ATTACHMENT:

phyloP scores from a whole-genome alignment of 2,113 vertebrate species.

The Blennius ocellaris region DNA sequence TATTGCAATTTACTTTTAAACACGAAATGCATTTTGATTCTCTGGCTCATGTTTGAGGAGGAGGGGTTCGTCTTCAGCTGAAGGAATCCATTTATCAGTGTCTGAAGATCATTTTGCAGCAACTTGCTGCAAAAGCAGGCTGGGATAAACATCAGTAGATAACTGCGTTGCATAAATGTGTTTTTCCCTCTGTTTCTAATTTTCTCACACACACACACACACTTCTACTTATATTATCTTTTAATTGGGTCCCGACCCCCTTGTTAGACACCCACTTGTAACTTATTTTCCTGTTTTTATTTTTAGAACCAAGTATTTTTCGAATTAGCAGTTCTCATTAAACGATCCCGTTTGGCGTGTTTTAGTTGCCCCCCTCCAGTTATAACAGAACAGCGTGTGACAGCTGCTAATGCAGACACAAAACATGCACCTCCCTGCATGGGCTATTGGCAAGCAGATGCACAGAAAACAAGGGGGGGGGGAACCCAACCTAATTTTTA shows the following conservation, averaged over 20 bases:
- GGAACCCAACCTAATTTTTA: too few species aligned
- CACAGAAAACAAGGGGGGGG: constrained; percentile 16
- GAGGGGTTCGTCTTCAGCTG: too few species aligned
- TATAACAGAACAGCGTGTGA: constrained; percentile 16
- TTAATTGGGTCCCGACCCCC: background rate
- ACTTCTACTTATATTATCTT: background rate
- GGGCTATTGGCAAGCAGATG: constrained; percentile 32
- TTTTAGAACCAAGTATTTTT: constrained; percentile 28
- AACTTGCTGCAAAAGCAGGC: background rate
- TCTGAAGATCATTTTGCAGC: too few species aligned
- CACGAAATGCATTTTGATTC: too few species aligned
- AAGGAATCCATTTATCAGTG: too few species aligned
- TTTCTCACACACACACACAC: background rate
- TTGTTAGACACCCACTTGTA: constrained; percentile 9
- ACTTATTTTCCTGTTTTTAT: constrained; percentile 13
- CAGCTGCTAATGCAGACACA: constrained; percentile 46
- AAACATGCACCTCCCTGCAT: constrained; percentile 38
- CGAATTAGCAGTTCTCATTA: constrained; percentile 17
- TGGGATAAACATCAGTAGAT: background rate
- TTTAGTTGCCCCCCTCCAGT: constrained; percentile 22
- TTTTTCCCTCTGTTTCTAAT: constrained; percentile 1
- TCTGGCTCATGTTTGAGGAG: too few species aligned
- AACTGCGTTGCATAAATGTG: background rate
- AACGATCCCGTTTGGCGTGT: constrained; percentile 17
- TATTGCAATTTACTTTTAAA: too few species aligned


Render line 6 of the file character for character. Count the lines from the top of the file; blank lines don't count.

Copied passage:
- TATAACAGAACAGCGTGTGA: constrained; percentile 16